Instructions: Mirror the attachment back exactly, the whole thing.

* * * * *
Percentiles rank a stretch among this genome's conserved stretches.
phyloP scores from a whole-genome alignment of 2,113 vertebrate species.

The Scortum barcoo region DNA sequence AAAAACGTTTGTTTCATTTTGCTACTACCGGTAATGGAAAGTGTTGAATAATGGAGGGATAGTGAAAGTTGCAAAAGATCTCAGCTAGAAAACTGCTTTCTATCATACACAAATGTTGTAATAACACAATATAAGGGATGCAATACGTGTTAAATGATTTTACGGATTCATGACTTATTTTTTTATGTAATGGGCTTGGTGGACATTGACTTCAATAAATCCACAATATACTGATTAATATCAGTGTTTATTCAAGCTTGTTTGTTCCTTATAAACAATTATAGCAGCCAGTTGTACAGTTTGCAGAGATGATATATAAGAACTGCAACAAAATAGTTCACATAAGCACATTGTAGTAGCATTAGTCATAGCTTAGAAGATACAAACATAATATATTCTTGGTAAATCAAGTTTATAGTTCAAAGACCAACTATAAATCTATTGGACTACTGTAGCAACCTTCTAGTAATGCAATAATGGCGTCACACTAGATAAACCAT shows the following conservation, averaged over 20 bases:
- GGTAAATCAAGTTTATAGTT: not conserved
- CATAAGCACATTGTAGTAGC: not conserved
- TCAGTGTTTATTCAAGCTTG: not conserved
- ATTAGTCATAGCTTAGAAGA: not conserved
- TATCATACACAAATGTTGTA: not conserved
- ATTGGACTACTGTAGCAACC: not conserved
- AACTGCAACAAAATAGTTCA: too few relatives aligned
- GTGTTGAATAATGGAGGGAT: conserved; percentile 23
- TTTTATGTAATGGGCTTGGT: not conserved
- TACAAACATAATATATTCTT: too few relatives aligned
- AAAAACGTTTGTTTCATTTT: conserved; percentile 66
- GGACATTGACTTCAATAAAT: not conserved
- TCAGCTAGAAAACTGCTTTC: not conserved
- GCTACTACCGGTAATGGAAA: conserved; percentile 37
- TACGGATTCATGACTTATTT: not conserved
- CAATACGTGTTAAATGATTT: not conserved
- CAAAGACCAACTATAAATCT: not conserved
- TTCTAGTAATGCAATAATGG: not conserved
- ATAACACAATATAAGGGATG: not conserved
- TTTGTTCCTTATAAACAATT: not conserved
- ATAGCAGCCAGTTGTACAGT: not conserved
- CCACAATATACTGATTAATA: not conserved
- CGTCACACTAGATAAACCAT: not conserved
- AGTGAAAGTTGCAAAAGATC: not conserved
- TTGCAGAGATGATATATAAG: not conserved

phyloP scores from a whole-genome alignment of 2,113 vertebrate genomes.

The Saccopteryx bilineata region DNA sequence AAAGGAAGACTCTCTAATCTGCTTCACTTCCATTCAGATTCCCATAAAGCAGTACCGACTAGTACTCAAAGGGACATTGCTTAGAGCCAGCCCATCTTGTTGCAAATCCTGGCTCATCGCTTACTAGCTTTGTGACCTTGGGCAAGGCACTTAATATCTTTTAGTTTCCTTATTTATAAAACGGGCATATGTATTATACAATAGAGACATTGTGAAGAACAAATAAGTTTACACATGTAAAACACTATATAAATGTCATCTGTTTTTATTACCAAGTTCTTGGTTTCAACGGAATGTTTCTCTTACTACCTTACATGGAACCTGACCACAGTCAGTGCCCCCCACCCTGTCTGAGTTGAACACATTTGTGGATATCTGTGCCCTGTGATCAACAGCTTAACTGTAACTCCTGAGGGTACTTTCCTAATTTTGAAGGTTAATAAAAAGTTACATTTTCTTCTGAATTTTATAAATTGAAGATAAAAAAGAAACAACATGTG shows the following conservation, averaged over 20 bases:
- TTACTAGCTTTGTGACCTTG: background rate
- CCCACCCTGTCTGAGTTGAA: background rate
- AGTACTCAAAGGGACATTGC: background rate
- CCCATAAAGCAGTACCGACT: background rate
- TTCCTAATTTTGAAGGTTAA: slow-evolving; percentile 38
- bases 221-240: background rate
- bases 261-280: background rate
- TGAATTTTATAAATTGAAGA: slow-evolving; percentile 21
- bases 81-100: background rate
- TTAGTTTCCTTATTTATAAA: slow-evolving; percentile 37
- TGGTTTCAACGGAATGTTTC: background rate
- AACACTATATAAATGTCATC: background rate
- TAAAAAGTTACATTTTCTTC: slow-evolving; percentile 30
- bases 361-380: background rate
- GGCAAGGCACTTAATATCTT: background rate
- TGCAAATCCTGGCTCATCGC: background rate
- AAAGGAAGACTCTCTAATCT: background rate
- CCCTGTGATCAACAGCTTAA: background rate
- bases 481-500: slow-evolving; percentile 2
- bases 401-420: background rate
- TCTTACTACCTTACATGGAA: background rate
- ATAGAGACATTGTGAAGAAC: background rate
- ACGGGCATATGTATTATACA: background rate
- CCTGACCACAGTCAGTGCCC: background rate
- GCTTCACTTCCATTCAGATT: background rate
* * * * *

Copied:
Percentiles rank a stretch among this genome's conserved stretches.
phyloP scores from a whole-genome alignment of 2,113 vertebrate species.

The Scortum barcoo region DNA sequence AAAAACGTTTGTTTCATTTTGCTACTACCGGTAATGGAAAGTGTTGAATAATGGAGGGATAGTGAAAGTTGCAAAAGATCTCAGCTAGAAAACTGCTTTCTATCATACACAAATGTTGTAATAACACAATATAAGGGATGCAATACGTGTTAAATGATTTTACGGATTCATGACTTATTTTTTTATGTAATGGGCTTGGTGGACATTGACTTCAATAAATCCACAATATACTGATTAATATCAGTGTTTATTCAAGCTTGTTTGTTCCTTATAAACAATTATAGCAGCCAGTTGTACAGTTTGCAGAGATGATATATAAGAACTGCAACAAAATAGTTCACATAAGCACATTGTAGTAGCATTAGTCATAGCTTAGAAGATACAAACATAATATATTCTTGGTAAATCAAGTTTATAGTTCAAAGACCAACTATAAATCTATTGGACTACTGTAGCAACCTTCTAGTAATGCAATAATGGCGTCACACTAGATAAACCAT shows the following conservation, averaged over 20 bases:
- GGTAAATCAAGTTTATAGTT: not conserved
- CATAAGCACATTGTAGTAGC: not conserved
- TCAGTGTTTATTCAAGCTTG: not conserved
- ATTAGTCATAGCTTAGAAGA: not conserved
- TATCATACACAAATGTTGTA: not conserved
- ATTGGACTACTGTAGCAACC: not conserved
- AACTGCAACAAAATAGTTCA: too few relatives aligned
- GTGTTGAATAATGGAGGGAT: conserved; percentile 23
- TTTTATGTAATGGGCTTGGT: not conserved
- TACAAACATAATATATTCTT: too few relatives aligned
- AAAAACGTTTGTTTCATTTT: conserved; percentile 66
- GGACATTGACTTCAATAAAT: not conserved
- TCAGCTAGAAAACTGCTTTC: not conserved
- GCTACTACCGGTAATGGAAA: conserved; percentile 37
- TACGGATTCATGACTTATTT: not conserved
- CAATACGTGTTAAATGATTT: not conserved
- CAAAGACCAACTATAAATCT: not conserved
- TTCTAGTAATGCAATAATGG: not conserved
- ATAACACAATATAAGGGATG: not conserved
- TTTGTTCCTTATAAACAATT: not conserved
- ATAGCAGCCAGTTGTACAGT: not conserved
- CCACAATATACTGATTAATA: not conserved
- CGTCACACTAGATAAACCAT: not conserved
- AGTGAAAGTTGCAAAAGATC: not conserved
- TTGCAGAGATGATATATAAG: not conserved

phyloP scores from a whole-genome alignment of 2,113 vertebrate genomes.

The Saccopteryx bilineata region DNA sequence AAAGGAAGACTCTCTAATCTGCTTCACTTCCATTCAGATTCCCATAAAGCAGTACCGACTAGTACTCAAAGGGACATTGCTTAGAGCCAGCCCATCTTGTTGCAAATCCTGGCTCATCGCTTACTAGCTTTGTGACCTTGGGCAAGGCACTTAATATCTTTTAGTTTCCTTATTTATAAAACGGGCATATGTATTATACAATAGAGACATTGTGAAGAACAAATAAGTTTACACATGTAAAACACTATATAAATGTCATCTGTTTTTATTACCAAGTTCTTGGTTTCAACGGAATGTTTCTCTTACTACCTTACATGGAACCTGACCACAGTCAGTGCCCCCCACCCTGTCTGAGTTGAACACATTTGTGGATATCTGTGCCCTGTGATCAACAGCTTAACTGTAACTCCTGAGGGTACTTTCCTAATTTTGAAGGTTAATAAAAAGTTACATTTTCTTCTGAATTTTATAAATTGAAGATAAAAAAGAAACAACATGTG shows the following conservation, averaged over 20 bases:
- TTACTAGCTTTGTGACCTTG: background rate
- CCCACCCTGTCTGAGTTGAA: background rate
- AGTACTCAAAGGGACATTGC: background rate
- CCCATAAAGCAGTACCGACT: background rate
- TTCCTAATTTTGAAGGTTAA: slow-evolving; percentile 38
- bases 221-240: background rate
- bases 261-280: background rate
- TGAATTTTATAAATTGAAGA: slow-evolving; percentile 21
- bases 81-100: background rate
- TTAGTTTCCTTATTTATAAA: slow-evolving; percentile 37
- TGGTTTCAACGGAATGTTTC: background rate
- AACACTATATAAATGTCATC: background rate
- TAAAAAGTTACATTTTCTTC: slow-evolving; percentile 30
- bases 361-380: background rate
- GGCAAGGCACTTAATATCTT: background rate
- TGCAAATCCTGGCTCATCGC: background rate
- AAAGGAAGACTCTCTAATCT: background rate
- CCCTGTGATCAACAGCTTAA: background rate
- bases 481-500: slow-evolving; percentile 2
- bases 401-420: background rate
- TCTTACTACCTTACATGGAA: background rate
- ATAGAGACATTGTGAAGAAC: background rate
- ACGGGCATATGTATTATACA: background rate
- CCTGACCACAGTCAGTGCCC: background rate
- GCTTCACTTCCATTCAGATT: background rate